June 1, 2020
IntelBrief: The Media Should Focus on the Need for Genuine Political Reform, Not Just the Violence
Over the weekend, protests against police brutality against African Americans, sparked by the murder of George Floyd, an unarmed black man, by a white Minneapolis police officer, erupted in cities and towns across the United States. The protests have been predominantly peaceful, primarily led by the Black Lives Matter (BLM) movement and members of African-American communities in cities from New York to Los Angeles. There have been numerous instances of police officers coming together with protesters, and in some cases even joining the protests themselves as a symbolic gesture meant to convey solidarity and empathy. While there have been some cases where police have excessively used force against the protestors, this narrative has dominated the media, and images of police officers shaking hands with and hugging protesters are rarely captured. In Flint Township, Michigan, Genessee County Sheriff Chris Swanson put down his baton and marched alongside protesters, stopping along the way to talk with local residents and express his commitment to help. And while it is crucial to continue highlighting the injustices that take place in the United States, it is just as crucial to highlight that lost within the countless stories about looting, arson, and vandalism, there seems to be a genuine political movement gathering momentum, one which has the potential to affect desperately needed policy changes in this country.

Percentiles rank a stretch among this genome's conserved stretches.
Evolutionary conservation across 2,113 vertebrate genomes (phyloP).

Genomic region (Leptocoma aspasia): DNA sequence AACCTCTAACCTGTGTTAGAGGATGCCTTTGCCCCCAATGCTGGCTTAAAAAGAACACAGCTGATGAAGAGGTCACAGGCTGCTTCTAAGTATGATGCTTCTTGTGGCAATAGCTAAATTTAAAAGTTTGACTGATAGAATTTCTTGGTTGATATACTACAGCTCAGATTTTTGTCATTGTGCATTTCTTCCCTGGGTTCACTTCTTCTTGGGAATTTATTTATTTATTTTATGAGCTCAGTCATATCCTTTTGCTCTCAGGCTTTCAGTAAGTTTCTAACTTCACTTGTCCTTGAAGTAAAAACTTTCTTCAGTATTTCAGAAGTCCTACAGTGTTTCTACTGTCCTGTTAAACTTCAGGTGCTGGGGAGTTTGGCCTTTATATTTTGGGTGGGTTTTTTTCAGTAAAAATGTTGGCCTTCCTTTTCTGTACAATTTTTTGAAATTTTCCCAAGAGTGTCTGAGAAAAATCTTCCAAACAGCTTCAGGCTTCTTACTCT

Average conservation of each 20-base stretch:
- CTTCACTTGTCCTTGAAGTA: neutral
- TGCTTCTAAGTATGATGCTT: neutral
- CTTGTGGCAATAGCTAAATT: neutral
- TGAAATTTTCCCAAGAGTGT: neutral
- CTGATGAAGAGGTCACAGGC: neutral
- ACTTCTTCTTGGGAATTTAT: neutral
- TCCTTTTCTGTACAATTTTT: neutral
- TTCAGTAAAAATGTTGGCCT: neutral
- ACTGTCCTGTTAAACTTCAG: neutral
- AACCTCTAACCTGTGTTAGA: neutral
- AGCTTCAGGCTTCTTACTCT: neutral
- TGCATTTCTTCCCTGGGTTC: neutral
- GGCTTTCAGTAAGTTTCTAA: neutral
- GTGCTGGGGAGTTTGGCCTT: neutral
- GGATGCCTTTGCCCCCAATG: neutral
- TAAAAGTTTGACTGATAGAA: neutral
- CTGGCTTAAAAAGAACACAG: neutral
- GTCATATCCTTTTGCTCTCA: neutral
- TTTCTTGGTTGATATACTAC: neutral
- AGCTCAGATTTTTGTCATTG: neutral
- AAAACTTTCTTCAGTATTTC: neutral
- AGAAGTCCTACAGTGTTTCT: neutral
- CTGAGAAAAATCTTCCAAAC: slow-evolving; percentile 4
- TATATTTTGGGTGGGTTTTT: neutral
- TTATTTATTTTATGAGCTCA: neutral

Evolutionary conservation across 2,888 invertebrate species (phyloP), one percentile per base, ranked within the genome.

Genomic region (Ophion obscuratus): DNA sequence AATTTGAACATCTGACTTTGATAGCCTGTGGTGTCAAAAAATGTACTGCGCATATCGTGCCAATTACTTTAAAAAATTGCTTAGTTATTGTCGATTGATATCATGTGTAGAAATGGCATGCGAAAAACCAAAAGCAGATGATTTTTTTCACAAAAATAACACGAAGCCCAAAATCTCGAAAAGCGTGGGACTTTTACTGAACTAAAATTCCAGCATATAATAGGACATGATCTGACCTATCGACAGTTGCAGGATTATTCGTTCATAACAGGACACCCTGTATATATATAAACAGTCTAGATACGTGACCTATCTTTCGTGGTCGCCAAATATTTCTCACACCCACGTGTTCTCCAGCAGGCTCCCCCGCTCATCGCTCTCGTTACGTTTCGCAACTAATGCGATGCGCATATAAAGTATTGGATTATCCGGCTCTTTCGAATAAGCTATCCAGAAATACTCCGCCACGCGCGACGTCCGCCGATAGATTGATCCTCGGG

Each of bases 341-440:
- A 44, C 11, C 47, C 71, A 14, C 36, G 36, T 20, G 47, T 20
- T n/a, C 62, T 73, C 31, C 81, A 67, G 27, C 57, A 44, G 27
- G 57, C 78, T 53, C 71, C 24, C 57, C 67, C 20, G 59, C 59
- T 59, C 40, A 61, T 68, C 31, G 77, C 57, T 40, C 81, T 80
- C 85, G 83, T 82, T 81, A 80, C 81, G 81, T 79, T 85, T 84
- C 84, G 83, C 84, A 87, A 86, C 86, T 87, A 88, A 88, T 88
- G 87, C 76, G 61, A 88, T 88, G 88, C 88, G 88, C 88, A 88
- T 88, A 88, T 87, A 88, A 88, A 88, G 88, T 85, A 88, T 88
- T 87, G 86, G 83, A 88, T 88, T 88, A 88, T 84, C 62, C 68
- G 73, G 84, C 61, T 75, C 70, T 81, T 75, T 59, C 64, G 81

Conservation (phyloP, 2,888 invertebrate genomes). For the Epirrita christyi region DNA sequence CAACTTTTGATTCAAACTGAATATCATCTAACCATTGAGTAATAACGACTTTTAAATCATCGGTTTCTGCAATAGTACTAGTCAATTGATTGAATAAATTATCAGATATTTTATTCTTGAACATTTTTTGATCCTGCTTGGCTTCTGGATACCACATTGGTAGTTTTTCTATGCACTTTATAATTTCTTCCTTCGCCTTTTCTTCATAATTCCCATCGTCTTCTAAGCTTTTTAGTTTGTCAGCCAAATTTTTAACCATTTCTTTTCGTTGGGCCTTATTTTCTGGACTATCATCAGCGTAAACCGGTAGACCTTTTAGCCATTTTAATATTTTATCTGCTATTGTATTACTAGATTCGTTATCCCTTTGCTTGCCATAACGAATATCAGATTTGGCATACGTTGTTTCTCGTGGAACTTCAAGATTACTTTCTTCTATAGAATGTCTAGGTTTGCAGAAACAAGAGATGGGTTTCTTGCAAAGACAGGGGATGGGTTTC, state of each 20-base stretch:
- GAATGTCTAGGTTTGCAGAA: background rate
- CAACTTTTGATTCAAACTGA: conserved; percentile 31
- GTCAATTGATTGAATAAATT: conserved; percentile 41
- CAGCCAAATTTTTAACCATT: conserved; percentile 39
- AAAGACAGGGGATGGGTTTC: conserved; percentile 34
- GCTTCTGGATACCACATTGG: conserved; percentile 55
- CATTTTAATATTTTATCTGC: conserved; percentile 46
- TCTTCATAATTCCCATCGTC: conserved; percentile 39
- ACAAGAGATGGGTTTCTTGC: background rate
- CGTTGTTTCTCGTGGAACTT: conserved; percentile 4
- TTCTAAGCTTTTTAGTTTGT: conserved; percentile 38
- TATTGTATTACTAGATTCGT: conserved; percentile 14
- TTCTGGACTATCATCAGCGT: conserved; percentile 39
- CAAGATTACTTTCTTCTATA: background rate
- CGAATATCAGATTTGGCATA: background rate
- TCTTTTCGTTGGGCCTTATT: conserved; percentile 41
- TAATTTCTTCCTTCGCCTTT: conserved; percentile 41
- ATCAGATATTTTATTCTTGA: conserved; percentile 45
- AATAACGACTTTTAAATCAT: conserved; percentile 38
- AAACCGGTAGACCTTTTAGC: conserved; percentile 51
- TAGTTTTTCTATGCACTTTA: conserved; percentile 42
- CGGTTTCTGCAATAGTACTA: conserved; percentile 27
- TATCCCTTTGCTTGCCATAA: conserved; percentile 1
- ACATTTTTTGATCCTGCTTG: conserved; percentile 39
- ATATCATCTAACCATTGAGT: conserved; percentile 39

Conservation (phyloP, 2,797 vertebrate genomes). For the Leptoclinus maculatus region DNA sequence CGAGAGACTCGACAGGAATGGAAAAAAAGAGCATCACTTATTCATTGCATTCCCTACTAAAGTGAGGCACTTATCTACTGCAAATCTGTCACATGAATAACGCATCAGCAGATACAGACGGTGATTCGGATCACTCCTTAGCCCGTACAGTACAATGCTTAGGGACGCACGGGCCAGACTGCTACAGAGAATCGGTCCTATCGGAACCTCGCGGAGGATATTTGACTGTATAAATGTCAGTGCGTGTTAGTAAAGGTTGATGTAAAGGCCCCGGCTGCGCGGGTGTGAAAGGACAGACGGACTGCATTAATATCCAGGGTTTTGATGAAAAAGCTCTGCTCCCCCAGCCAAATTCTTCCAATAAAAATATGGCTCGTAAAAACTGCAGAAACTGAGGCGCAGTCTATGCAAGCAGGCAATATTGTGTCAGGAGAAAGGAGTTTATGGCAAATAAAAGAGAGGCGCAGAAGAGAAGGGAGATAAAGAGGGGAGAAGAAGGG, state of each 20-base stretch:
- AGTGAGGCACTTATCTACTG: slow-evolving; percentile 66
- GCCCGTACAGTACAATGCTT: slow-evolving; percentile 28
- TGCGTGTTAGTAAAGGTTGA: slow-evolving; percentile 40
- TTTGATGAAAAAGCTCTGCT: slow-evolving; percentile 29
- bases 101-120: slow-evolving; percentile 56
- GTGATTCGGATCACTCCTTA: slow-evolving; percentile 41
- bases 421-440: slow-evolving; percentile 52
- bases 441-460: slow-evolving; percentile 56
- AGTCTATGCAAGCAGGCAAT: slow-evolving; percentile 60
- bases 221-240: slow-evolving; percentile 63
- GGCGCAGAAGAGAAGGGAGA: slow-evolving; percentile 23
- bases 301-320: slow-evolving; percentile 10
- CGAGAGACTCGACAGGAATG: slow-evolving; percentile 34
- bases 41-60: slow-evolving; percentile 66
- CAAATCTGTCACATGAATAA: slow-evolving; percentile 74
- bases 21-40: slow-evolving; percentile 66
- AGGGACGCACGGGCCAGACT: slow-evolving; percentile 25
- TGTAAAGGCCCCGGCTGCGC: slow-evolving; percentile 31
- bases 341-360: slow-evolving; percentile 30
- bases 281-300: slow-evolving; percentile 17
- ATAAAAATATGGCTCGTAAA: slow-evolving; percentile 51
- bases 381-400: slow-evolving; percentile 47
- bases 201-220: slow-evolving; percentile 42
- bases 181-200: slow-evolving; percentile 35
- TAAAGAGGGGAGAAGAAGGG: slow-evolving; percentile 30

Attorney General William Barr blamed the violence on ‘far-left extremist groups,’ while on Twitter, President Trump railed against ‘ANTIFA and the radical left,’ before announcing on Sunday afternoon that ‘The United States of America will be designating ANTIFA as a terrorist organization.’ ANTIFA, or anti-fascists, is a loose collection of individuals and groups that engage in aggressive mobilization against far-right extremist movements. Within ANTIFA there are also anarchists, a portion of whom descend on protests to engage in vandalism and violence, with the overall goal of destruction and destabilization. There is also a significant presence of so-called ‘Boogaloo Bois’ arriving at the protests, many of whom are heavily armed and recognizable by their trademark Hawaiian shirts and tactical gear. The ‘boogaloo’ is a code word for civil war, and the members of this movement share a hatred for law enforcement and believe in a violent overthrow of the existing system. The movement is far from a monolith, however. Some adherents of the boogaloo movement are white supremacists, but others, especially the younger generation, see themselves as allies of the current BLM protests and want to join the demonstrations against police brutality. The neo-Nazi component of accelerationists, who believe in hastening the collapse of society, has urged like-minded individuals to descend on protests in order to attack black people, sparking a race war that will bring about the downfall of modern society. The COVID-19 pandemic provides the perfect backdrop for the collapse of society that many boogaloo adherents and accelerationists desire.